Immediately following the teaching, novice teachers were required to edit and publish excerpts of their lessons. Digital video increased the rigor of reflecting upon practice. Instead of reporting what happened, teachers were expected to turn a critical eye toward their collected video, assessments, artifacts, and cooperating teachers’ reflections and create video exhibits to synthesize an argument for why the tool and teaching strategies they chose were improvements over traditional practices. Given the artifacts of learning they could no longer rely upon remembered accounts, but editing and peer reviews required details of teaching. In each case preservice teachers were required to interview and solicit feedback from their instructor, a public school science teacher, and at least five students who had participated in the lesson. This strategy resulted in buy-in for preservice teachers and enhanced their level of reflective rigor.
Two of the tools preservice teachers chose to implement during their lessons included probeware and MacBook computers. Lessons designed for scientific data gathered by probeware were favored over traditional data-gathering equipment (e.g., glass thermometers). Data would have been much less accurate and more difficult to collect without the use of a laptop computer to monitor and analyze it. Teachers commented on the discrepancies between the traditional teaching methods used for labs and those demonstrated by students enrolled in this course. One teacher reported,
We chose a tool that is more robust, accurate and efficient than the classic tool available in a typical lab. We were able to incorporate this technology with a very brief training [with children] at the beginning of the exercise. As the technology did the busy-work portion of the exercise [data collection at routine intervals], the students could think about what it all meant.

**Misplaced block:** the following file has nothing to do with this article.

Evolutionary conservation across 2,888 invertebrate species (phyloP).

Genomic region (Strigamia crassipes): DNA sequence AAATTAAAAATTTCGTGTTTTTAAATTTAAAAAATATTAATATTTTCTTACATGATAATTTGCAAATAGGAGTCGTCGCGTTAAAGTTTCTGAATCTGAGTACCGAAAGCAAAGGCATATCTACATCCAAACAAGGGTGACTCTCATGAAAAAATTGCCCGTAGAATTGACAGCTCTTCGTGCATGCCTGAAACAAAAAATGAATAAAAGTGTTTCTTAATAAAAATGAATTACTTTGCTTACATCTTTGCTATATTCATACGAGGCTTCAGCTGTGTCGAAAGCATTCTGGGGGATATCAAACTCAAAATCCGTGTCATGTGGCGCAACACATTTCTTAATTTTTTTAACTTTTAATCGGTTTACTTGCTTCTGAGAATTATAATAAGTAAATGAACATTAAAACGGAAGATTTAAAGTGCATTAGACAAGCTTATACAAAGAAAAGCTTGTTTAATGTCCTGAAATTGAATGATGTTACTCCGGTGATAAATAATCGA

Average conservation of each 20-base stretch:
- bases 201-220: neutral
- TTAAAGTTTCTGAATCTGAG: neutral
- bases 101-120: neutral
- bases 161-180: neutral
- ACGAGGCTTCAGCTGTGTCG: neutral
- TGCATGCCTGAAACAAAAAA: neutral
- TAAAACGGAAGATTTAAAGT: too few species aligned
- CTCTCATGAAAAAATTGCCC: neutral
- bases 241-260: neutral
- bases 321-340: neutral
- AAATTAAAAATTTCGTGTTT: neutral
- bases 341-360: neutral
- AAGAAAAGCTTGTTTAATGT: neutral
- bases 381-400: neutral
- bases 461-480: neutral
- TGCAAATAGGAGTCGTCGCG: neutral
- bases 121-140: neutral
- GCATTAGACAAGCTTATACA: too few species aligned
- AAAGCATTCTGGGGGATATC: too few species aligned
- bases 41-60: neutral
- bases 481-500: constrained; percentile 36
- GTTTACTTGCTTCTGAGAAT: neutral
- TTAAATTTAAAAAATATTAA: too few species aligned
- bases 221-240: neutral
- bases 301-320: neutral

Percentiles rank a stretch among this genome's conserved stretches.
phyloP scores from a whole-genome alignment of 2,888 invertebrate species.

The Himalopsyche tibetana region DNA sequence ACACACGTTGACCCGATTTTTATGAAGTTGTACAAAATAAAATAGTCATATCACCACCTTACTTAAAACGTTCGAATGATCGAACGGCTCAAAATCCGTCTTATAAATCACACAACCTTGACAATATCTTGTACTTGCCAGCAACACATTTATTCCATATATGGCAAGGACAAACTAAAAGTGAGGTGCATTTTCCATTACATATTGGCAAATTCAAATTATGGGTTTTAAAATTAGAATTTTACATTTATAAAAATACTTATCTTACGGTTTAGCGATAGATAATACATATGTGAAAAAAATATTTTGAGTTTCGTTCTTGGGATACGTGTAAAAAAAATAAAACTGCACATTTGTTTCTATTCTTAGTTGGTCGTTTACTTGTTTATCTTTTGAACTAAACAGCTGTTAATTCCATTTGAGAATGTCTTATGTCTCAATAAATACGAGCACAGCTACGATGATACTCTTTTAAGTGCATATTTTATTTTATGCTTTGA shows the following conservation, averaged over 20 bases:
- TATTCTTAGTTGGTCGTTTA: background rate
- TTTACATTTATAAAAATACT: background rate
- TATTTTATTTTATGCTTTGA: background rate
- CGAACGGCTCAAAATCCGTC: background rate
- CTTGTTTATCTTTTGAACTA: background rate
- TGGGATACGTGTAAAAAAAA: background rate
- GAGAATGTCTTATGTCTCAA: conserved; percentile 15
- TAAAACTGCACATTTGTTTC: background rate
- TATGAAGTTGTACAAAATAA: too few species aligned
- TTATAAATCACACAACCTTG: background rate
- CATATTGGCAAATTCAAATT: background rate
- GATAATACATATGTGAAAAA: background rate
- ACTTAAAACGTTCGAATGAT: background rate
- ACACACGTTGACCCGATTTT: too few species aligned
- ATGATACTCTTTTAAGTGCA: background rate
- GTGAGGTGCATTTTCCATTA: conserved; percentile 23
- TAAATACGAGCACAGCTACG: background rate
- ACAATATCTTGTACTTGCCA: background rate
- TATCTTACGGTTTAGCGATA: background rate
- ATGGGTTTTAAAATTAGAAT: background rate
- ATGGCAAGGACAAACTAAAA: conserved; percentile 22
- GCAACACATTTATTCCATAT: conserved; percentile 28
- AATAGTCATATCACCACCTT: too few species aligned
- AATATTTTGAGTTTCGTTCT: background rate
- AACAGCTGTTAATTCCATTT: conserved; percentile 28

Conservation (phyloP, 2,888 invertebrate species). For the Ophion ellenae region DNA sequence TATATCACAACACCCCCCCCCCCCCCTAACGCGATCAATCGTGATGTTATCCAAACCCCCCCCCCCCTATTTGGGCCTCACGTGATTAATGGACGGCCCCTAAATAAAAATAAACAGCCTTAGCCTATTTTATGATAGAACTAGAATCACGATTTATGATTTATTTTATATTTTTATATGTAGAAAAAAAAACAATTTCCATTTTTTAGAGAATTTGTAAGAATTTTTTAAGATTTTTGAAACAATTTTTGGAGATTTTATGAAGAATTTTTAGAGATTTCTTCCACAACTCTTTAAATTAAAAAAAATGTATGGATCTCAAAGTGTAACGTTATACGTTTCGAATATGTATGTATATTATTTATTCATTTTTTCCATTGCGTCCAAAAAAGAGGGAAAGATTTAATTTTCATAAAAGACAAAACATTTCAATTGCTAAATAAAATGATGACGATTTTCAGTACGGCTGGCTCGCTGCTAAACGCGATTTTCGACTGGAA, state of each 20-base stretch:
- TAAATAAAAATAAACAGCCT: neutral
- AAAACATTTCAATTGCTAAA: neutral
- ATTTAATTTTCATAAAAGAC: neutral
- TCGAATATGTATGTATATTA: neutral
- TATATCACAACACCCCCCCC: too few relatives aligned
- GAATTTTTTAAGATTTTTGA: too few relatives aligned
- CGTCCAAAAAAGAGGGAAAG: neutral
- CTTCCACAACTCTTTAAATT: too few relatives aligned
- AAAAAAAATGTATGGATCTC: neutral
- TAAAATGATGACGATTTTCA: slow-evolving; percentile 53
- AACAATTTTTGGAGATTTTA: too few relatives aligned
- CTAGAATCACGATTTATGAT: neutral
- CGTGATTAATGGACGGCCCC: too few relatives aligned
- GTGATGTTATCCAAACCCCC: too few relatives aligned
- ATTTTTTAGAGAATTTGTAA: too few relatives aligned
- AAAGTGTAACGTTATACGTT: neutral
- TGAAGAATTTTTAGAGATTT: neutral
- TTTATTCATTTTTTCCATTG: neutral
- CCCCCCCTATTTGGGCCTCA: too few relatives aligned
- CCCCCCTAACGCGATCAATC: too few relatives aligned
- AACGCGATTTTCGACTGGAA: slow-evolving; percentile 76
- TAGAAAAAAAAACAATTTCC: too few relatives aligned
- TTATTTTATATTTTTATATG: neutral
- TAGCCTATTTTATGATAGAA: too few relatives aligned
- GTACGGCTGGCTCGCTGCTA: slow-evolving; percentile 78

Through these kinds of lessons preservice teachers were learning more about lessons that reflected expectations of National Science Education Standards (NRC, 1996) and thinking more about what acting like a scientist means. Another teacher described the lesson as more rigorous than lessons observed elsewhere: “Using these kinds of modern scientific tools revolutionizes data gathering in the classroom and streamlines the process of experimentation, discovery, and drawing accurate conclusions.”
By having students commit to public scrutiny of their best thinking so far, put it into a functional lesson plan, teach the lesson to students, and then publicly reflect upon their efforts with the recipients of their teaching, these novice teachers engaged in a more rigorous approach to learning to teach. In fact, one teacher commented, “This class is easily three times more work than any course I have taken so far…but it’s worth it.”
More examples of students’ comments as well as examples of students’ processes of data collection during labs can be found on the Web:
Document: Digital Video Editing Facilitated Critical Reflection and Analysis